But, in a larger sense, we can not dedicate — we can not consecrate — we can not hallow — this ground. The brave men, living and dead, who struggled here, have consecrated it, far above our poor power to add or detract.
The world will little note, nor long remember what we say here, but it can never forget what they did here. It is for us the living, rather, to be dedicated here to the unfinished work which they who fought here have thus far so nobly advanced. It is rather for us to be here dedicated to the great task remaining before us — that from these honored dead we take increased devotion to that cause for which they gave the last full measure of devotion — that we here highly resolve that these dead shall not have died in vain— that this nation, under God, shall have a new birth of freedom — and that government of the people, by the people, for the people, shall not perish from the earth.”
November 19, 1863"
(image above from tcth)
Battle of Gettysburg, July 1-3, 1863
Union General: George G. Meade
Confederate General: Robert E. Lee
Union Army: 82,289
Confederate Army: 75,000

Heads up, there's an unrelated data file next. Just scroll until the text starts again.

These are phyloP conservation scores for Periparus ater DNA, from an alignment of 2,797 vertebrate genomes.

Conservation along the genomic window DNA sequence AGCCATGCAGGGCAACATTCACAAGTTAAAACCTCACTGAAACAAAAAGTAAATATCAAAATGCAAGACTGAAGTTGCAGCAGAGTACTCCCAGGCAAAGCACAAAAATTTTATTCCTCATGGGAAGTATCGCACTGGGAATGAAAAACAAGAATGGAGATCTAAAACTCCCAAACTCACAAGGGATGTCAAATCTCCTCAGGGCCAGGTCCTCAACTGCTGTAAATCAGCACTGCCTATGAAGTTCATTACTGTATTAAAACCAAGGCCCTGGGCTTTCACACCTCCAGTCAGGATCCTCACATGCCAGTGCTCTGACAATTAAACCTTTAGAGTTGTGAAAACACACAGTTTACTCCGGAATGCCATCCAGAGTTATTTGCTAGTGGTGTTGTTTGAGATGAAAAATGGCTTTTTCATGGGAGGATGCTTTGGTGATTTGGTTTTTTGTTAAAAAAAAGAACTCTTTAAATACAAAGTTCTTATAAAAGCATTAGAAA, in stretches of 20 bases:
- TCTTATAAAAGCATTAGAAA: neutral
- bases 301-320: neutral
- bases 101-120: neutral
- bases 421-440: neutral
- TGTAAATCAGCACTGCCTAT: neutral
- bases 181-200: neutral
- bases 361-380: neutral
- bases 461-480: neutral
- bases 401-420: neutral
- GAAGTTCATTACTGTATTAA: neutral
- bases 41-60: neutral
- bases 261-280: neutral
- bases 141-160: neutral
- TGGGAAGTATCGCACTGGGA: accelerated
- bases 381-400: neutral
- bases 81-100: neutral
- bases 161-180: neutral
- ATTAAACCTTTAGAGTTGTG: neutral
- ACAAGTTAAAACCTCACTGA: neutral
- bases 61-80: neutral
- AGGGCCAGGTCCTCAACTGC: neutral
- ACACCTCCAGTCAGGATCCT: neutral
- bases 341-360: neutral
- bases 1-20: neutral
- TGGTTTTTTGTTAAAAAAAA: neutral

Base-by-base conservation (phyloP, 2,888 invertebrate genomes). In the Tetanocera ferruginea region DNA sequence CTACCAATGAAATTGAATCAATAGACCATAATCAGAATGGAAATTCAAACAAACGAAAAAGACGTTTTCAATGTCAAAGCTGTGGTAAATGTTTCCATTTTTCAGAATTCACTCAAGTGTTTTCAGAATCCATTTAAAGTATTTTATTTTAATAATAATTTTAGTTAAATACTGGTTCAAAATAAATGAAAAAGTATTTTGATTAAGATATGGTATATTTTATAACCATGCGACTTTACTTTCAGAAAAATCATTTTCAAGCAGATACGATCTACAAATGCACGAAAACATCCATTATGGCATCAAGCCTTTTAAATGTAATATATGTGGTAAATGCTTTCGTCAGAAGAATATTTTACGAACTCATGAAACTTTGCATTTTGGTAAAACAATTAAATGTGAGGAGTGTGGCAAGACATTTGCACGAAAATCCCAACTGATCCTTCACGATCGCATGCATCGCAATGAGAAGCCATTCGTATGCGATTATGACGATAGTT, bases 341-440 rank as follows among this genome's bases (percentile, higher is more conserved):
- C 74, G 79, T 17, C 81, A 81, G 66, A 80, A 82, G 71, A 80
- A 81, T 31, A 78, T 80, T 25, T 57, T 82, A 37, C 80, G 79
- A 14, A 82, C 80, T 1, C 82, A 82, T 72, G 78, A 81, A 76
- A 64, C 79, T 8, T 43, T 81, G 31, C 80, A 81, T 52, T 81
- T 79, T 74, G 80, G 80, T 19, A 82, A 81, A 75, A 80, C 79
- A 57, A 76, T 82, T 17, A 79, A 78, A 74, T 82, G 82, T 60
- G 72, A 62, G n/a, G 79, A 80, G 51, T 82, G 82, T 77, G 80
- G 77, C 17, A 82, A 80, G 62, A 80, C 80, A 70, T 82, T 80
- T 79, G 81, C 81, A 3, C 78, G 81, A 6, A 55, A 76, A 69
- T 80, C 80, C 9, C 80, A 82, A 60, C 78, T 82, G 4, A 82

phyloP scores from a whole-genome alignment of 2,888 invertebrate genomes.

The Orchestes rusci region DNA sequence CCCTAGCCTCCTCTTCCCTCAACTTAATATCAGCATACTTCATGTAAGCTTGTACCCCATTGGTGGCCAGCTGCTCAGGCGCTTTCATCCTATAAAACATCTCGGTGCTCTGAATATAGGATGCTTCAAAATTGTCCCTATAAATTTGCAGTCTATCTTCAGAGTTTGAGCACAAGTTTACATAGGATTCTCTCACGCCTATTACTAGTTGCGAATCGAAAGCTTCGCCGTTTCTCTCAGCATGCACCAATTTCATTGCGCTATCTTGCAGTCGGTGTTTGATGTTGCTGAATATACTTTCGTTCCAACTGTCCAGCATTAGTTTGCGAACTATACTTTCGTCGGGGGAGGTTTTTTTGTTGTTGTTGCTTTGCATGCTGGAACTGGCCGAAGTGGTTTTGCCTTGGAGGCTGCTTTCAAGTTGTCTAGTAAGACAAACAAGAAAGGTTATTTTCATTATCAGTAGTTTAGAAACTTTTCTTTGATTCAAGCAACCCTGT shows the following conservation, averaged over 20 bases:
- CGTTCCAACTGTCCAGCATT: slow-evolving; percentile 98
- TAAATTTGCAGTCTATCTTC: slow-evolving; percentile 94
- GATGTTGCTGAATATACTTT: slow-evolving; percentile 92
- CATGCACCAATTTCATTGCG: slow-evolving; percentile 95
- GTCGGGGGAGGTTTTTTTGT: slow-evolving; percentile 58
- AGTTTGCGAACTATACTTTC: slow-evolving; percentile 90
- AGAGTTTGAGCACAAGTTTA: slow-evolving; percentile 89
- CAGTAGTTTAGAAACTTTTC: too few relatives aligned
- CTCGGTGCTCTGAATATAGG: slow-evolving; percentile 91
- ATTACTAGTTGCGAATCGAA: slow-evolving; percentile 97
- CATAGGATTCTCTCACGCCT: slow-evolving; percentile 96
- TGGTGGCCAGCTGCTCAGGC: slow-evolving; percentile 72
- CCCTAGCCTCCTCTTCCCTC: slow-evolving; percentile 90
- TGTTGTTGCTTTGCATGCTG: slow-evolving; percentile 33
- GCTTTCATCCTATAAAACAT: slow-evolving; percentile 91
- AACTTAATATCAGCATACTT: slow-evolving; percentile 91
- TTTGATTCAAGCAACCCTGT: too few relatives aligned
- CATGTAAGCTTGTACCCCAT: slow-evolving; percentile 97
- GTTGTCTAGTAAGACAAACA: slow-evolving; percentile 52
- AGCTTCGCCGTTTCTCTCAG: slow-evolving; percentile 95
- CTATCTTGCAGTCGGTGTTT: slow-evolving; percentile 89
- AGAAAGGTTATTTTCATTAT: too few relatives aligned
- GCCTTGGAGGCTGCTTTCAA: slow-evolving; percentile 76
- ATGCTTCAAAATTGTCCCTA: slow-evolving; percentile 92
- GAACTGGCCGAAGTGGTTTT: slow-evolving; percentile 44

"Battle Summary: The Battle of Gettysburg, Pennsylvania (July 1–July 3, 1863), was the largest battle of the American Civil War as well as the largest battle ever fought in North America, involving around 85,000 men in the Union’s Army of the Potomac under Major General George Gordon Meade and approximately 75,000 in the Confederacy’s Army of Northern Virginia, commanded by General Robert Edward Lee. Casualties at Gettysburg totaled 23,049 for the Union (3,155 dead, 14,529 wounded, 5,365 missing). Confederate casualties were 28,063 (3,903 dead, 18,735 injured, and 5,425 missing), more than a third of Lee’s army.
These largely irreplaceable losses to the South’s largest army, combined with the Confederate surrender of Vicksburg, Mississippi, on July 4, marked what is widely regarded as a turning point—perhaps the turning point—in the Civil War, although the conflict would continue for nearly two more years and witness several more major battles, including Chickamauga, Spotsylvania Courthouse, Monocacy, Nashville, etc."...